The script also includes a simulation of a matched filter and the ability to transmit multiple bits. For example, a script for transmitting 10 random bits is shown below. The bits transmitted are [0, 0, 1, 0, 1, 0, 1, 0, 1, 1].

Later in the script, I employ a matched filter to detect the signal. The whole script can be found below

clc
clear
close all

f0 = 1.0e9;        %Frequency to send a 0
f1 = 1.05e9;     %Frequency to send a 1
LOf = (f0+f1)/2; % Local oscillator frequency

% Note. Recall that the fft resolution is determined by the length of time
% that is observed. So by using longer pulses we can use a smaller
% bandwidth to transmit the signal. The trade off is (bandwidth vs bitrate)
% (i.e the frequency used for 1 and the frequency used for 0 may be closer
% together)
Tp = 100e-9; % length of the pulse
Fsim = 2.5e9; % Sampling rate for the simulation (not for ADC)
Tsim = 1/Fsim;

tsp = 0:Tsim:Tp; %Time for a single pulse
Tp0 = cos(f0*2*pi*tsp);  % A single pulse for bit 0
Tp1 = cos(f1*2*pi*tsp);  % A single pulse for bit 1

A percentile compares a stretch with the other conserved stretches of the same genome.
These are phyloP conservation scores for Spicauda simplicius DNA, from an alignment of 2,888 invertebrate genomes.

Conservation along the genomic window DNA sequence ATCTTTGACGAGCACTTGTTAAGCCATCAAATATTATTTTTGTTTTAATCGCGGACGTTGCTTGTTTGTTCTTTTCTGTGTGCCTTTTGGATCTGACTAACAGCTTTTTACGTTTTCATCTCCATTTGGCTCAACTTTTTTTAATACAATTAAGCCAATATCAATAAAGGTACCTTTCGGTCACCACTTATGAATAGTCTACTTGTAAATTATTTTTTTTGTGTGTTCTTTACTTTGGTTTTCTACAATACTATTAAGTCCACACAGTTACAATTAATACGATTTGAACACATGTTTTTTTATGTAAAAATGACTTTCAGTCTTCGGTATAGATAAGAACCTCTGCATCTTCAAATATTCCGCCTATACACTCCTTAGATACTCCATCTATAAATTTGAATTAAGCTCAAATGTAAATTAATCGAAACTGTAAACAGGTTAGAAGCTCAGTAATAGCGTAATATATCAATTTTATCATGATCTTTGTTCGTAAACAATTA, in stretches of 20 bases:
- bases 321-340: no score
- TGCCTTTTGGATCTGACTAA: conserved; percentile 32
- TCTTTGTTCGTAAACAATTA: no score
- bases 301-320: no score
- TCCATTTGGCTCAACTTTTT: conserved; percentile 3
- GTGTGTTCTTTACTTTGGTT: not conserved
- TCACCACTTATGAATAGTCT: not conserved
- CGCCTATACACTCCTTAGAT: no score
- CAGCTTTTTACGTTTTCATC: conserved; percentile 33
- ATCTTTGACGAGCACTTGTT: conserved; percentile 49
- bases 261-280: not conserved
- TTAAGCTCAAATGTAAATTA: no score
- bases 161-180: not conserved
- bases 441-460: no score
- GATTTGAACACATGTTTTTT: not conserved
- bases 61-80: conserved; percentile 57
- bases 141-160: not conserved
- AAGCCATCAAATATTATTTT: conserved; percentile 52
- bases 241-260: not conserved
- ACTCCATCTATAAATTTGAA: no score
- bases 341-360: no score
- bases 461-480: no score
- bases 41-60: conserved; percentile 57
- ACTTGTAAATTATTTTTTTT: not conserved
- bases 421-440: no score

LOI_s = cos(LOf*2*pi*tsp); % The in-phase local oscillator signal for 1 pulse
LOQ_s = cos(LOf*2*pi*tsp+pi/2); % The quadrature " "

figure(1)
subplot(3,1,1)
plot(tsp,Tp0,'linewidth',2);xlabel('time (s)');ylabel('wave voltage')
subplot(3,1,2)
plot(tsp,Tp1,'linewidth',2);xlabel('time (s)');ylabel('wave voltage')
subplot(3,1,3)
plot(tsp,LOI_s,'linewidth',2);xlabel('time (s)');ylabel('wave voltage')

%% Generates random bits and then combines them into a single transmit Signal
bTran = 10; % The number of bits to transfer
txSig = []; % Initialize the transmit signal
startPhase = 0; % The starting phase
bits = [];

% signal
for i=1:bTran
r=randi(2,1,1)-1;
if r == 1
txNext = cos(f1*2*pi*tsp+startPhase);
startPhase = startPhase+f1*2*pi*tsp(end);
elseif r == 0
txNext = cos(f0*2*pi*tsp+startPhase);
startPhase = startPhase+f0*2*pi*tsp(end);
end
txSig = [txSig,txNext(1:(end-1))];
bits = [bits,r];
end